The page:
Hundreds more firefighters were ordered to fight the biggest wildfire in a decade in Colorado, as federal agencies scrambled to help tackle blazes in several western US states.

More than 500 firefighters were attacking the blaze and plans were to have as many as 700 to 800 by Wednesday, said officials. Aircraft, including five of the nine heavy air tankers available nationwide, were being used.

"We thought we were around five percent (containment). My hope for today is that we should be around 10 percent, weather dependent," federal fire incident commander Bill Hahnanberg told reporters.

But a mid-morning update warned: "Weather conditions will be warmer and drier today with shifting winds which will cause concern for firefighters," adding that 100 fire engines were expected to be involved by Wednesday.

By Tuesday, 14 helicopters including three Blackhawks from the National Guard were helping the operation, along with five of the nine Single Engine Air Tankers (SEATs) available nationwide, and five heavy air tankers, it said.

The fire, dubbed the High Park Fire, broke out early Saturday near Fort Collins, about 60 miles (100 kilometers) northwest of Denver.

The blaze has mushroomed to 43,000 acres (17,200 hectares), making it the third largest in Colorado history, having more than doubled to 39,000 acres from Sunday to Monday alone.

The fire has claimed one life, a 62-year-old woman whose remains were found in the ashes of her burnt-out cabin. The cause of the fire has been confirmed as lightning.

In neighboring New Mexico, meanwhile, firefighters said better weather conditions Monday had enabled them to make progress on containing a fire that has ravaged more than 36,000 acres.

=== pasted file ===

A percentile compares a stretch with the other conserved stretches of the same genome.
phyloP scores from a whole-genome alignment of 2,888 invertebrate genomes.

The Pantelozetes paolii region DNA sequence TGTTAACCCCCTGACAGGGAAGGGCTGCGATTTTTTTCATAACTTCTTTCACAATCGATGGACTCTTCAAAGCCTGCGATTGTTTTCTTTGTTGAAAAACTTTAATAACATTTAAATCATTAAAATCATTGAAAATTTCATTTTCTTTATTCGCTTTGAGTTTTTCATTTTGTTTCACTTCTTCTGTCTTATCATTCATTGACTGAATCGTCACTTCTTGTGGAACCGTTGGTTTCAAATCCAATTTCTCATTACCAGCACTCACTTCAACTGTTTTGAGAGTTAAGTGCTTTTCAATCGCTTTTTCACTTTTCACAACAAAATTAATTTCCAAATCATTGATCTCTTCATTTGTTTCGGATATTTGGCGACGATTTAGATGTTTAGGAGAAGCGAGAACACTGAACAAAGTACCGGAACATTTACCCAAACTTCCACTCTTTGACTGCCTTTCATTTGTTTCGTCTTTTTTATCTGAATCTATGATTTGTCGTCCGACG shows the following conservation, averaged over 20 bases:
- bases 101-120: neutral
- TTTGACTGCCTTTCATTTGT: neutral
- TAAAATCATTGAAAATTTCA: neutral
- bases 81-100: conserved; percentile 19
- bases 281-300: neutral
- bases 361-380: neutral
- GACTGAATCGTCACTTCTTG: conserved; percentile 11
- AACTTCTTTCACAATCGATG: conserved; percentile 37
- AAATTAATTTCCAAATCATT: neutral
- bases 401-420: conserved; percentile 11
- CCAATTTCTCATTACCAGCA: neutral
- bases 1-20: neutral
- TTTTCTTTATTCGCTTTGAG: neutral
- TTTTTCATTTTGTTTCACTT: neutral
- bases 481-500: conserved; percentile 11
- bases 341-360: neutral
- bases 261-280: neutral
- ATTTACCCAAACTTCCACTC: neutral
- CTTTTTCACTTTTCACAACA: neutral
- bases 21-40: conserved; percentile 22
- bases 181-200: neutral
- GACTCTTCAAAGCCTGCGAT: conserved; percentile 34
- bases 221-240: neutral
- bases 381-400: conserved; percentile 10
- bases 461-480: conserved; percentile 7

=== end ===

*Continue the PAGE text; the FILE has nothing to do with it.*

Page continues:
Nearly 1,000 crew were dealing with the New Mexico blaze, which was now 30 percent contained, according to an update on the website.

"Yesterday's break in the weather allowed firefighters to make significant progress," it said.

"However, firefighters are not lulled into complacency, because the fire is still active and there is strong potential for extreme fire behavior. Crews will use yesterday's progress as a basis for continued progress today."

The Department of Homeland Security meanwhile said it was working "closely" with emergency services tackling wildfires in a number of western states also including Arizona, California, Utah and Wyoming.

In all 19 active large fires were burning in nine states, "including one of the largest wildfires in New Mexico history and one of the largest wildfires in Colorado history," it said.

In all, some 4,500 extra firefighters have been dispatched by federal agencies, which are also providing emergency funding to help states cope with the costs of tackling mass blazes.

"We continue to support our state, local, and tribal partners as they work to contain and suppress the wildfires burning in the West," said Secretary of Agriculture Tom Vilsack.

Secretary of the Interior Ken Salazar added: "We remain vigilant and continue to do all we can to ensure the safety of all firefighters in this challenging wildlife season."